One might use the Bringing Science to the Art of Strategy (Lafley, Martin, Fivkin, & Siggelkow, 2012) article to help non-profits develop programming and development strategies. One example I’ll use to think about this is a non-profit I previously worked for, the Allegheny Trail Alliance (the group that oversees the Great Allegheny Passage [GAP] bike trail). I was not part of the organization during the creation of the trail, however thinking back to the years when the trail was being built, I imagine that the trail leaders could have used this process to devise a strategy for trail development. This post will go through the Seven Steps to Strategy Making to think about the steps that the GAP trail leaders might have gone through when initially developing the trail.
As the GAP was built piece by piece, it was initially used locally and regionally. If we use the Seven Steps to Strategy Making, Step 1 would involve identifying choices for how the trail would continue to develop. Choice 1 – It could continue to develop as a regional trail serving the local Western Pennsylvania and Western Maryland trail riders. Choice 2 – The Great Allegheny Passage could be a world-renowned trail that attracted bikers from everywhere.
Moving on to Step 2, if we are just thinking about these two possibilities (of course there are many more options in between these two extremes), the trail leaders would have needed to identify the advantages, scope, and activities of each choice. For choice 1, the advantage is that a regional use trail would be a much smaller-scale project which would take much less time and fewer resources to achieve. The trail would benefit local trail enthusiasts and the small towns that the trail goes through. The scope would be to focus the trail on local and regional riders, and the activities would include finishing the trail, local marketing, and ongoing trail maintenance. For choice 2, the advantage would be that by making the trail a global destination, many more people would travel to the area to experience the natural beauty of the area, and these tourists would bring economic development to rural trail towns. The scope would be global and would involve many of the same activities as Choice 1, but with more widespread marketing and more intensive trail maintenance.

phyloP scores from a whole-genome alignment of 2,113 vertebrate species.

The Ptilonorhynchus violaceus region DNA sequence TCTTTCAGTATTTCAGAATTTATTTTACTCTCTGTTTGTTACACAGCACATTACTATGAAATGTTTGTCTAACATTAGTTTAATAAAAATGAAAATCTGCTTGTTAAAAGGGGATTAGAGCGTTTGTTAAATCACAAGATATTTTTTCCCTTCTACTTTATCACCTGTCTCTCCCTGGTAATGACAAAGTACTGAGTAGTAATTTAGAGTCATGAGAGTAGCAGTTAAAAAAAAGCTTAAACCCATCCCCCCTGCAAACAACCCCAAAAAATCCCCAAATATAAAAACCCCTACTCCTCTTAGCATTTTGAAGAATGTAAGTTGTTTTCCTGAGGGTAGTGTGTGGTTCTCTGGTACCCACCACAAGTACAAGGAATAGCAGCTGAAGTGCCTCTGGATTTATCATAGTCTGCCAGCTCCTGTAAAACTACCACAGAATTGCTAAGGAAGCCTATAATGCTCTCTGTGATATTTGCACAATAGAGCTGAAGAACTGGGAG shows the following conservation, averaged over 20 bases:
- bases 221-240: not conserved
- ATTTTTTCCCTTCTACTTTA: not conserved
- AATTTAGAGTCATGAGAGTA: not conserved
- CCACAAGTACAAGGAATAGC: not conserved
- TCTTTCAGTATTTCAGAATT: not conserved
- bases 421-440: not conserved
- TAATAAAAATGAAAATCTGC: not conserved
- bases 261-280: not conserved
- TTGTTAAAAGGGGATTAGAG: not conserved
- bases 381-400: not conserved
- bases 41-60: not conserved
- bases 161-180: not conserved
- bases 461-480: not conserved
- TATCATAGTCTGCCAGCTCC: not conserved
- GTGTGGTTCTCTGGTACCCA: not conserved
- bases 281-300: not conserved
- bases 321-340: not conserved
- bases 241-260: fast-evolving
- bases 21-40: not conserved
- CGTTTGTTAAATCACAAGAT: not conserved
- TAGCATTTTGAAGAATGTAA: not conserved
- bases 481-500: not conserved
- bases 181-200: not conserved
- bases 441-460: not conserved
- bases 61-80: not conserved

When thinking about the conditions (step 3) for Choice 2 (the non-status quo option)– developing a world renowned trail used by individuals around the world would require a number of conditions to be met. First, resources would need to be available to: 1. Fund further development of the trail, 2. Sustain ongoing maintenance that would be needed much more frequently since there would potentially be hundreds of thousands of trail users compared to a much smaller local user base. Second, the towns along the trail would need to be equipped to handle a large number of tourists.
Third, there would need to be outlets to spread the word about the trail to bikers worldwide.
When considering barriers (Step 4) – trail leaders might have imagined that assisting the development of the trail towns to be able to absorb a large number of tourists would be one of the biggest barriers. These small towns were (are) economically depressed, have minimal lodging and food options, and have never had to cater to the needs of travelers from across the world.
Steps 5 and 6, which involve designing and conducting tests for the key barriers, might have included researching other trails that attract a global audience to determine the extent to which trail towns proved to be a barrier to development/success. The tests could also include feasibility studies on improving key tourist aspects of the towns (feasibility studies for hotel development for instance).
Finally on to making the choice (step 7). The trail is already built and is currently attracting bikers from across the world, with average trail use numbers around 600,000 rides per year. Therefore if trail leaders did go through these seven steps when initially developing the trail, they would have made Choice 2, to develop the trail into a world-renowned tourist destination for trail users. This took a great deal of investment into trail infrastructure, ongoing work of trail volunteers to maintain the trail (and funds to pay for maintenance activities), and groups dedicated to working with the trail towns to ensure that all necessary tourist amenities were available for trail users (this is still ongoing!).
Lafley, A. G., Martin, R. L., Rivkin, J. W., & Siggelkow, N. (2012). Bringing science to the art of strategy. Harvard business review, 90(9), 3-12.